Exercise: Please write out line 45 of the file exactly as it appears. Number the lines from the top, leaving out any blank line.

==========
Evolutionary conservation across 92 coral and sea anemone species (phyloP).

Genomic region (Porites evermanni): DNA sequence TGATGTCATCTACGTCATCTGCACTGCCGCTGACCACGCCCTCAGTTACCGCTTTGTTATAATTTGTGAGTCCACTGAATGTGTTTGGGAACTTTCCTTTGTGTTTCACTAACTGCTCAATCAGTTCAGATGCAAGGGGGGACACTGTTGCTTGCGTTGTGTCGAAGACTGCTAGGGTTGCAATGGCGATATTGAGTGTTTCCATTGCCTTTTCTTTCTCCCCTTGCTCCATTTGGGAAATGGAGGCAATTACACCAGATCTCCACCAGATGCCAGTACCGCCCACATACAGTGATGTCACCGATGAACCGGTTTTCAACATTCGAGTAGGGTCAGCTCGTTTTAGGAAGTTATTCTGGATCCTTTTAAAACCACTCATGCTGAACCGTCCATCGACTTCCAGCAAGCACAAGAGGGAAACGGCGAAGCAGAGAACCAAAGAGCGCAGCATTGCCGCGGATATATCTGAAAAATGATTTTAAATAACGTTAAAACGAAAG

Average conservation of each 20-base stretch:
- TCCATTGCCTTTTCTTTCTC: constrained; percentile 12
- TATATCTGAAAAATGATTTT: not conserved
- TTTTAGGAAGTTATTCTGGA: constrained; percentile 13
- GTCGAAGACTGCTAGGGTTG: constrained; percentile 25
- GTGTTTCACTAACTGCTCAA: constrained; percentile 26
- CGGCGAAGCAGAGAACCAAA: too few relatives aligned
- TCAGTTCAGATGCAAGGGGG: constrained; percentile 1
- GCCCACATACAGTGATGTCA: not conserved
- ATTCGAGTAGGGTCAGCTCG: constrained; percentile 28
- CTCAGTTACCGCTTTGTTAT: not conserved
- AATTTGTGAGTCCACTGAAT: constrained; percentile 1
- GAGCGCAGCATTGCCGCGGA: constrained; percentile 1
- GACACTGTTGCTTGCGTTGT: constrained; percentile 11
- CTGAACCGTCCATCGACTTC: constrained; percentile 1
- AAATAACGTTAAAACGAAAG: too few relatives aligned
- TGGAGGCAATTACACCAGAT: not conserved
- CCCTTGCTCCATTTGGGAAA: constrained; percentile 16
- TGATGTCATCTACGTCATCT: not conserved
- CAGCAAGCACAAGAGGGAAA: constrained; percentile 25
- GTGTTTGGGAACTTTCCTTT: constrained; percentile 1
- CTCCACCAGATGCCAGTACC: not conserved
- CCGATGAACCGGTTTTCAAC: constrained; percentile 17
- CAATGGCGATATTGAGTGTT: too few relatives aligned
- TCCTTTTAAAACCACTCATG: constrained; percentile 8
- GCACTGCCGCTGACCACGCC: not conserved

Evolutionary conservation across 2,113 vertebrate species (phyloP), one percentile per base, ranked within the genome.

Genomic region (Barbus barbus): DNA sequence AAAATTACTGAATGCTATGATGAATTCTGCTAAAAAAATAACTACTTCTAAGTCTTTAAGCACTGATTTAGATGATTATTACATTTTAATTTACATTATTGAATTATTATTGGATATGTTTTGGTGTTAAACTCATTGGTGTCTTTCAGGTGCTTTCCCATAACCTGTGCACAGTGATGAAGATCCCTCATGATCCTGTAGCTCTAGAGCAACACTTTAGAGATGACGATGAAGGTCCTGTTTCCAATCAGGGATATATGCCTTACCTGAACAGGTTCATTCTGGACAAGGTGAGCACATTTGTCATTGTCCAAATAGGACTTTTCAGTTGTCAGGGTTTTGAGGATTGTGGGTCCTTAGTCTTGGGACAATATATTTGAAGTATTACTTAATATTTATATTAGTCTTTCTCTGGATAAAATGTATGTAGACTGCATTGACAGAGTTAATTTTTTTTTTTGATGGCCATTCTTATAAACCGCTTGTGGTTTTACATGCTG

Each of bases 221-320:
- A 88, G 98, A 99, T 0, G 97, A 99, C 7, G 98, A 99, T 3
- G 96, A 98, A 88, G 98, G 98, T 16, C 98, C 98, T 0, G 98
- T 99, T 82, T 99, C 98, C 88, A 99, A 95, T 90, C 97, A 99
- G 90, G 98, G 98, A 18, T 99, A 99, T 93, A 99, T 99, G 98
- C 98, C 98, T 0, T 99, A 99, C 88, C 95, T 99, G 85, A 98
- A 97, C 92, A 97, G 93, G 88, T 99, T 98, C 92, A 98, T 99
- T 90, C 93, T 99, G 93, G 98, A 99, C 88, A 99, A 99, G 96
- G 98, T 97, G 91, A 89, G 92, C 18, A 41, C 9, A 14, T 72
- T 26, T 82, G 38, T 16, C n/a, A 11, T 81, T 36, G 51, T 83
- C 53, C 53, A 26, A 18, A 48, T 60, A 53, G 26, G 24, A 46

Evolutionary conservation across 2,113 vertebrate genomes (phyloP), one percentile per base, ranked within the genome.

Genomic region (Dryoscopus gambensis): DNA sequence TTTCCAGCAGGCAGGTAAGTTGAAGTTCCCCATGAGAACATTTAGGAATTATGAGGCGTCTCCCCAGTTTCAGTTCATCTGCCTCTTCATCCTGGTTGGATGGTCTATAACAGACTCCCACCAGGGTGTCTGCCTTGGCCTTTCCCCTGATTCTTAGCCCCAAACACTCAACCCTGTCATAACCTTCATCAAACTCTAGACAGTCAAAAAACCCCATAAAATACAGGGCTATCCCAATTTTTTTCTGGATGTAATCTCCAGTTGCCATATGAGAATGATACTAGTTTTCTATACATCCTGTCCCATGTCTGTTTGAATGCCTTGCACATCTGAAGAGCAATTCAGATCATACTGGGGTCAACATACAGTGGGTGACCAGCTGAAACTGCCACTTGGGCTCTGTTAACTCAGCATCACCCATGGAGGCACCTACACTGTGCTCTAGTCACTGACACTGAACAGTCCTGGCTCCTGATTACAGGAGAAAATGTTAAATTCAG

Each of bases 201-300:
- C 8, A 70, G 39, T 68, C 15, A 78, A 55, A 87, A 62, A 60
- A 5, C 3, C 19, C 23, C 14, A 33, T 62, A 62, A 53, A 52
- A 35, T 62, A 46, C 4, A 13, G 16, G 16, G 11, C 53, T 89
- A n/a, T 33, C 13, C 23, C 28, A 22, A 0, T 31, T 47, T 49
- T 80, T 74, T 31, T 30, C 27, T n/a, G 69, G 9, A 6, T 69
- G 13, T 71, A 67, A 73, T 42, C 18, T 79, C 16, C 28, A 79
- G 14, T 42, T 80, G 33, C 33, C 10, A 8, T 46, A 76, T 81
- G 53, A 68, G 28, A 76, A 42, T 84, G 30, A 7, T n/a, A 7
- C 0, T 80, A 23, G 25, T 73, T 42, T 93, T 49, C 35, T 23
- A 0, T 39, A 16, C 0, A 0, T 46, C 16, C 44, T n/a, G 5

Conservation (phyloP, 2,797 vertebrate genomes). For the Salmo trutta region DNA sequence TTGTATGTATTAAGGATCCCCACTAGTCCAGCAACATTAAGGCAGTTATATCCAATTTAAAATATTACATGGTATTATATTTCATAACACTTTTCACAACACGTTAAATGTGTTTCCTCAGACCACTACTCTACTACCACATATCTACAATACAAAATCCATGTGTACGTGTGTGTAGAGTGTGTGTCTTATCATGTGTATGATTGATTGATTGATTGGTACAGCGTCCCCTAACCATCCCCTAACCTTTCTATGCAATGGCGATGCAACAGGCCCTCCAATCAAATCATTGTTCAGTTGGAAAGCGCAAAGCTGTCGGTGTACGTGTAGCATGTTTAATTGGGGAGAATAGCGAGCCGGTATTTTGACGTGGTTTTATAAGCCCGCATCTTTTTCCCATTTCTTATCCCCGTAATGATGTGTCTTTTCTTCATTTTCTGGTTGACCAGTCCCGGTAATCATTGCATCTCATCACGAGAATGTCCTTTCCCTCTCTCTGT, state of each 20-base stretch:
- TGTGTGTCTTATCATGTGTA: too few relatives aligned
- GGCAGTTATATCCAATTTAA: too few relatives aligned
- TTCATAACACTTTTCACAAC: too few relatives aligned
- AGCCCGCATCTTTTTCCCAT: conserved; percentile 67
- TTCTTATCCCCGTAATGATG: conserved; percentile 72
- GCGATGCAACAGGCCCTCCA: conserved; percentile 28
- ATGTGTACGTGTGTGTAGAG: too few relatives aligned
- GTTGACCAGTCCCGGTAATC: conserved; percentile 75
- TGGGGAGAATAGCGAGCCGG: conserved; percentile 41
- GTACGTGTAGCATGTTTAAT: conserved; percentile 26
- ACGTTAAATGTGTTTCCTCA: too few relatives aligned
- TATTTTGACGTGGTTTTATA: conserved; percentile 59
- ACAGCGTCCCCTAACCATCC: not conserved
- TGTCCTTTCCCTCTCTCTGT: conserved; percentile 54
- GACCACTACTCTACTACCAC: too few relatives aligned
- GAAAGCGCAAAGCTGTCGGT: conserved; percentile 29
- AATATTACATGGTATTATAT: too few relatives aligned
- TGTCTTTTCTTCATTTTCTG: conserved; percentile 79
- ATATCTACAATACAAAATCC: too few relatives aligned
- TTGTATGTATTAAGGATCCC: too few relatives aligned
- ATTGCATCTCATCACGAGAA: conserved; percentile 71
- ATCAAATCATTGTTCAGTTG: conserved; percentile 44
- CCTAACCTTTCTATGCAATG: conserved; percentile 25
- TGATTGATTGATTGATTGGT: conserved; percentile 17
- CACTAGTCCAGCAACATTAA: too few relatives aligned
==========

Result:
- C 8, A 70, G 39, T 68, C 15, A 78, A 55, A 87, A 62, A 60